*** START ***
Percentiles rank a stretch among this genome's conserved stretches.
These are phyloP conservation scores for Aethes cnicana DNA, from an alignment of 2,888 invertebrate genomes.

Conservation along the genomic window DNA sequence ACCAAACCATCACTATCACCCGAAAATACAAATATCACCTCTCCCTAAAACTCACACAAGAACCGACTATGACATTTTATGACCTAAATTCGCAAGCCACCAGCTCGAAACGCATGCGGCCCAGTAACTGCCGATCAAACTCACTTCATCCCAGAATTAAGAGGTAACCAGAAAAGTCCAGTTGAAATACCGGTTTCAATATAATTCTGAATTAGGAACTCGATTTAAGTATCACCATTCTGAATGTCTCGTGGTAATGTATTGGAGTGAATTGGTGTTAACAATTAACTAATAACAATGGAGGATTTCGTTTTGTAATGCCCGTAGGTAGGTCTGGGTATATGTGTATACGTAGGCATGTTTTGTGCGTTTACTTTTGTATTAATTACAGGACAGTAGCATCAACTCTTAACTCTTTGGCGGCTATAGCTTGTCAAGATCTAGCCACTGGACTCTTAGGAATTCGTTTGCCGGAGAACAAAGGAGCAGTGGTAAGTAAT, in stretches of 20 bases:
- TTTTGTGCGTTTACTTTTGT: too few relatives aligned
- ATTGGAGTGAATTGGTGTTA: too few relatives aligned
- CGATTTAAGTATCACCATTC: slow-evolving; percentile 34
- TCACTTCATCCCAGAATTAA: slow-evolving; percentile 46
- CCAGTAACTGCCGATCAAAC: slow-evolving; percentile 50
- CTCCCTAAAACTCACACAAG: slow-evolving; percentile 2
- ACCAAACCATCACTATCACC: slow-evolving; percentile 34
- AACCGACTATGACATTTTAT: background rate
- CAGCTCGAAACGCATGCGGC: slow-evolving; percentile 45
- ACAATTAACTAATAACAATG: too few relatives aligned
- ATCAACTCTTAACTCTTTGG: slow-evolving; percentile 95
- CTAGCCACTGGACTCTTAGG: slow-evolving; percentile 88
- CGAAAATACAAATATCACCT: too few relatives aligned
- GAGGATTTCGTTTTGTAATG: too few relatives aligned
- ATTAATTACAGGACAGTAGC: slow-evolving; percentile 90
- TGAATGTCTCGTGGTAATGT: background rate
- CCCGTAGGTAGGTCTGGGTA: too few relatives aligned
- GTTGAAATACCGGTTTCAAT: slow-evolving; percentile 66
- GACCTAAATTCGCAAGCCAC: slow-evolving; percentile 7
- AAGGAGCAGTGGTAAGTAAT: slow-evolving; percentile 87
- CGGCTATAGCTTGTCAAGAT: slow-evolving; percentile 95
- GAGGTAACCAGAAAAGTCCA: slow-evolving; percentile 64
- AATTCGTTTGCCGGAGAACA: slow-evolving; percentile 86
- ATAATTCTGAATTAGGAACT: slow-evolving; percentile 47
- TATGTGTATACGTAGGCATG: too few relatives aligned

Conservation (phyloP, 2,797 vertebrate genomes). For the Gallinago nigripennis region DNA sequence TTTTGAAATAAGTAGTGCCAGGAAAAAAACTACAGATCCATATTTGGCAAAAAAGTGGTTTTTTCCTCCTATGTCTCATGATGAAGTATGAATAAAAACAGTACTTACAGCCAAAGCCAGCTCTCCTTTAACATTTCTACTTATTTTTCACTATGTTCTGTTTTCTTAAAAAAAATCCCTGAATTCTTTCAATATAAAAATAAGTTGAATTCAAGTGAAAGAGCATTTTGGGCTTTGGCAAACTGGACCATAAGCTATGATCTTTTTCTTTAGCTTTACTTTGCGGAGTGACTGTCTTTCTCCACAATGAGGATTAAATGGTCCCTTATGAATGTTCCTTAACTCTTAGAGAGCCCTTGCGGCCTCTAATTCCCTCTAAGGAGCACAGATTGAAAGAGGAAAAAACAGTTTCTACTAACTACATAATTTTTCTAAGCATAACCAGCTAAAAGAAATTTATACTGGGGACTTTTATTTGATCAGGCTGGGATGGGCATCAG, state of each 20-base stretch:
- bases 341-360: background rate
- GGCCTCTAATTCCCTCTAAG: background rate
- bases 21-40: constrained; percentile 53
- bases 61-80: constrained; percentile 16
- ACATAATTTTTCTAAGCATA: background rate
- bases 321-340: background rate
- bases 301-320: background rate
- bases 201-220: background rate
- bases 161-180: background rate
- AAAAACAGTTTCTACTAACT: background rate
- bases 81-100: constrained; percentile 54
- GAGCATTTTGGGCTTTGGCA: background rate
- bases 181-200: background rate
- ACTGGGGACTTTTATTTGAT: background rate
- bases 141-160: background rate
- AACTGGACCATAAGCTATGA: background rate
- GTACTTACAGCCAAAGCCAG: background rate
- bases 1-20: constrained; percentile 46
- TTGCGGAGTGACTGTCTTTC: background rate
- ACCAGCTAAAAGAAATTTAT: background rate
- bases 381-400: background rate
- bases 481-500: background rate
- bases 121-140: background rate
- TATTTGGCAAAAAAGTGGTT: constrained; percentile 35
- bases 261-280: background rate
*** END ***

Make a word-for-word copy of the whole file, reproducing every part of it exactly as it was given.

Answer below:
Percentiles rank a stretch among this genome's conserved stretches.
These are phyloP conservation scores for Aethes cnicana DNA, from an alignment of 2,888 invertebrate genomes.

Conservation along the genomic window DNA sequence ACCAAACCATCACTATCACCCGAAAATACAAATATCACCTCTCCCTAAAACTCACACAAGAACCGACTATGACATTTTATGACCTAAATTCGCAAGCCACCAGCTCGAAACGCATGCGGCCCAGTAACTGCCGATCAAACTCACTTCATCCCAGAATTAAGAGGTAACCAGAAAAGTCCAGTTGAAATACCGGTTTCAATATAATTCTGAATTAGGAACTCGATTTAAGTATCACCATTCTGAATGTCTCGTGGTAATGTATTGGAGTGAATTGGTGTTAACAATTAACTAATAACAATGGAGGATTTCGTTTTGTAATGCCCGTAGGTAGGTCTGGGTATATGTGTATACGTAGGCATGTTTTGTGCGTTTACTTTTGTATTAATTACAGGACAGTAGCATCAACTCTTAACTCTTTGGCGGCTATAGCTTGTCAAGATCTAGCCACTGGACTCTTAGGAATTCGTTTGCCGGAGAACAAAGGAGCAGTGGTAAGTAAT, in stretches of 20 bases:
- TTTTGTGCGTTTACTTTTGT: too few relatives aligned
- ATTGGAGTGAATTGGTGTTA: too few relatives aligned
- CGATTTAAGTATCACCATTC: slow-evolving; percentile 34
- TCACTTCATCCCAGAATTAA: slow-evolving; percentile 46
- CCAGTAACTGCCGATCAAAC: slow-evolving; percentile 50
- CTCCCTAAAACTCACACAAG: slow-evolving; percentile 2
- ACCAAACCATCACTATCACC: slow-evolving; percentile 34
- AACCGACTATGACATTTTAT: background rate
- CAGCTCGAAACGCATGCGGC: slow-evolving; percentile 45
- ACAATTAACTAATAACAATG: too few relatives aligned
- ATCAACTCTTAACTCTTTGG: slow-evolving; percentile 95
- CTAGCCACTGGACTCTTAGG: slow-evolving; percentile 88
- CGAAAATACAAATATCACCT: too few relatives aligned
- GAGGATTTCGTTTTGTAATG: too few relatives aligned
- ATTAATTACAGGACAGTAGC: slow-evolving; percentile 90
- TGAATGTCTCGTGGTAATGT: background rate
- CCCGTAGGTAGGTCTGGGTA: too few relatives aligned
- GTTGAAATACCGGTTTCAAT: slow-evolving; percentile 66
- GACCTAAATTCGCAAGCCAC: slow-evolving; percentile 7
- AAGGAGCAGTGGTAAGTAAT: slow-evolving; percentile 87
- CGGCTATAGCTTGTCAAGAT: slow-evolving; percentile 95
- GAGGTAACCAGAAAAGTCCA: slow-evolving; percentile 64
- AATTCGTTTGCCGGAGAACA: slow-evolving; percentile 86
- ATAATTCTGAATTAGGAACT: slow-evolving; percentile 47
- TATGTGTATACGTAGGCATG: too few relatives aligned

Conservation (phyloP, 2,797 vertebrate genomes). For the Gallinago nigripennis region DNA sequence TTTTGAAATAAGTAGTGCCAGGAAAAAAACTACAGATCCATATTTGGCAAAAAAGTGGTTTTTTCCTCCTATGTCTCATGATGAAGTATGAATAAAAACAGTACTTACAGCCAAAGCCAGCTCTCCTTTAACATTTCTACTTATTTTTCACTATGTTCTGTTTTCTTAAAAAAAATCCCTGAATTCTTTCAATATAAAAATAAGTTGAATTCAAGTGAAAGAGCATTTTGGGCTTTGGCAAACTGGACCATAAGCTATGATCTTTTTCTTTAGCTTTACTTTGCGGAGTGACTGTCTTTCTCCACAATGAGGATTAAATGGTCCCTTATGAATGTTCCTTAACTCTTAGAGAGCCCTTGCGGCCTCTAATTCCCTCTAAGGAGCACAGATTGAAAGAGGAAAAAACAGTTTCTACTAACTACATAATTTTTCTAAGCATAACCAGCTAAAAGAAATTTATACTGGGGACTTTTATTTGATCAGGCTGGGATGGGCATCAG, state of each 20-base stretch:
- bases 341-360: background rate
- GGCCTCTAATTCCCTCTAAG: background rate
- bases 21-40: constrained; percentile 53
- bases 61-80: constrained; percentile 16
- ACATAATTTTTCTAAGCATA: background rate
- bases 321-340: background rate
- bases 301-320: background rate
- bases 201-220: background rate
- bases 161-180: background rate
- AAAAACAGTTTCTACTAACT: background rate
- bases 81-100: constrained; percentile 54
- GAGCATTTTGGGCTTTGGCA: background rate
- bases 181-200: background rate
- ACTGGGGACTTTTATTTGAT: background rate
- bases 141-160: background rate
- AACTGGACCATAAGCTATGA: background rate
- GTACTTACAGCCAAAGCCAG: background rate
- bases 1-20: constrained; percentile 46
- TTGCGGAGTGACTGTCTTTC: background rate
- ACCAGCTAAAAGAAATTTAT: background rate
- bases 381-400: background rate
- bases 481-500: background rate
- bases 121-140: background rate
- TATTTGGCAAAAAAGTGGTT: constrained; percentile 35
- bases 261-280: background rate